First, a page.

War of the Rebellion: Serial 043 Page 0883 Chapter XXXIX. THE GETTYSBURG CAMPAIGN.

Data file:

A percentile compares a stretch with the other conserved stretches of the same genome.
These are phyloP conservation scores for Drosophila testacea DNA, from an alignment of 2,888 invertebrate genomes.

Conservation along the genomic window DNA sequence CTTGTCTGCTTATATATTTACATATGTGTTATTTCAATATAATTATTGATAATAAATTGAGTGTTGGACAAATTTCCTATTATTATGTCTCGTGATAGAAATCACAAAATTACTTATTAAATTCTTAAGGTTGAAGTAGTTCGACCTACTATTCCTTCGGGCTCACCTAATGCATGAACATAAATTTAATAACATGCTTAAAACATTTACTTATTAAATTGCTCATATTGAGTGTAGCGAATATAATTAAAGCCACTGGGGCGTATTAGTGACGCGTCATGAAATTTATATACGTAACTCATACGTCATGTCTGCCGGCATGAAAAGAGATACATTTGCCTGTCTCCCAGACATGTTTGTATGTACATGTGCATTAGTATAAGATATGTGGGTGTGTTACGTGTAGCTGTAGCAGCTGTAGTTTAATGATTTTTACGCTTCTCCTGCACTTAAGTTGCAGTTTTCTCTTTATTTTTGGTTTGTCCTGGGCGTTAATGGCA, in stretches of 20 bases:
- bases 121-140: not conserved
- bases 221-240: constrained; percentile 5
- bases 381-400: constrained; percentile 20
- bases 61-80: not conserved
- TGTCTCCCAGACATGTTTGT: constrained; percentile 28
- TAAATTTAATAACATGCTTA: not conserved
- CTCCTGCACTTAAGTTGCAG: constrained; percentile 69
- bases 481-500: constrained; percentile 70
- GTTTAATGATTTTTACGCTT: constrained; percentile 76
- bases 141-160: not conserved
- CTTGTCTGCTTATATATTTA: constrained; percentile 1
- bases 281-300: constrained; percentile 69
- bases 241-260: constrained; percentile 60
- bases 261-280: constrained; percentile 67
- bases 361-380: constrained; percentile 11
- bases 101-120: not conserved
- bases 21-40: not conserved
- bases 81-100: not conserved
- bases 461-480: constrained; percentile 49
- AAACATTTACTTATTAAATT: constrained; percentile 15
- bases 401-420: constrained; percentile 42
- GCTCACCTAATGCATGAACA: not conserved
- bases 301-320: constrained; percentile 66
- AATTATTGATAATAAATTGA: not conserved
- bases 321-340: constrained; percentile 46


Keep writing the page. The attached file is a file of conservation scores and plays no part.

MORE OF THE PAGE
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was occupied by rebel sharpshooters. As soon as the Sixth Maine Battery reported, which was just before sundown, I ordered canister to be used on the low bushes in front, which compelled them to retire. About this time Pettit's New York battery reported, and changed position on the right of the Sixth Maine. At this time the enemy's artillery fire was very heavy and rapid. The unknown volunteer battery, heretofore mentioned, left the field; the guns of Battery I, Fifth Regulars, were abandoned; Captain Thompson's guns, being out of ammunition, were sent to the rear; Pettit's First New York Battery [B] remained only a few minutes, and left while I was directing the fire of the Sixth Maine and a section of the Fifth Massachusetts, Captain Phillips. Lieutenant Dow, with the Sixth Maine and one section of the Fifth Massachusetts, Captain Phillips, remained in position, and kept up a well-directed fire upon the enemy's lines until they had ceased firing, which was about 8 o'clock. I then placed Captain Seeley's regular battery, Lieutenant James, in position near Lieutenant Dow's battery, with instructions to watch the enemy closely and fire upon any advancing column, or reply to any artillery that might be opened upon us. Here ended the engagement of July 2. At 8 p. m. a detail was made from the Sixth Maine and Seeley's battery to go to the front and haul off the guns of Battery I, First [Fifth] Regulars. I instructed Lieutenant Dow to procure an infantry detail, and haul off the four guns of the Ninth Massachusetts, all of which was accomplished. The guns of the two batteries, numbering eight, were brought safely to the rear, and arrangements immediately made to secure their safe transportation in the event of any contingency that might necessitate a retreat or other movement. During the engagement my horse was hit four times in the fore-shoulder and breast by musketry, once on the fore-leg by shell, and once on the hip spent solid shot, of which wounds he soon after died. During the night I ascertained the whereabouts of all my batteries, and early on the morning of July 3 brought them into line on the low ground on our left center, fronting the woods and elevated position occupied by the enemy along the Gettysburg and Emmitsburg road, a point at which it was plain to be seen they were massing artillery in great force. The line of batteries under my command, commencing on the left, which rested on an oak wood, occupied by our infantry, were, in numbers and kind of guns, as follows: Ames' battery, six light 12-pounders; Dow's Sixth Maine Battery, four light 12-pounders; a New Jersey battery, six 3-inch guns; one section New York [Pennsylvania] Artillery, Lieutenant Rock [Captain Rank], two 3-inch guns; First [Second] Connecticut, four James rifled and two howitzers; Hart's Fifteenth New York Independent battery, four light 12-pounders; Phillips' Fifth Massachusetts, six 3-inch rifled guns; Thompson's battery, F and C, consolidated Pennsylvania Artillery, five 3-inch rifled guns; total, thirty-nine guns. In front of these guns I had a slight earth work thrown up, which proved sufficient to resist all the projectiles which struck it, and the commanders of batteries were repeatedly ordered that, in the event of the enemy opening a cannonading upon our lines, to cover their men as much as possible, and not return the fire until ordered. At about 12. 30 o'clock the enemy opened a terrific fire upon our lines with at least one hundred and forty guns. This fire was very rapid and inaccurate, most of the projectiles passing from 20 to 100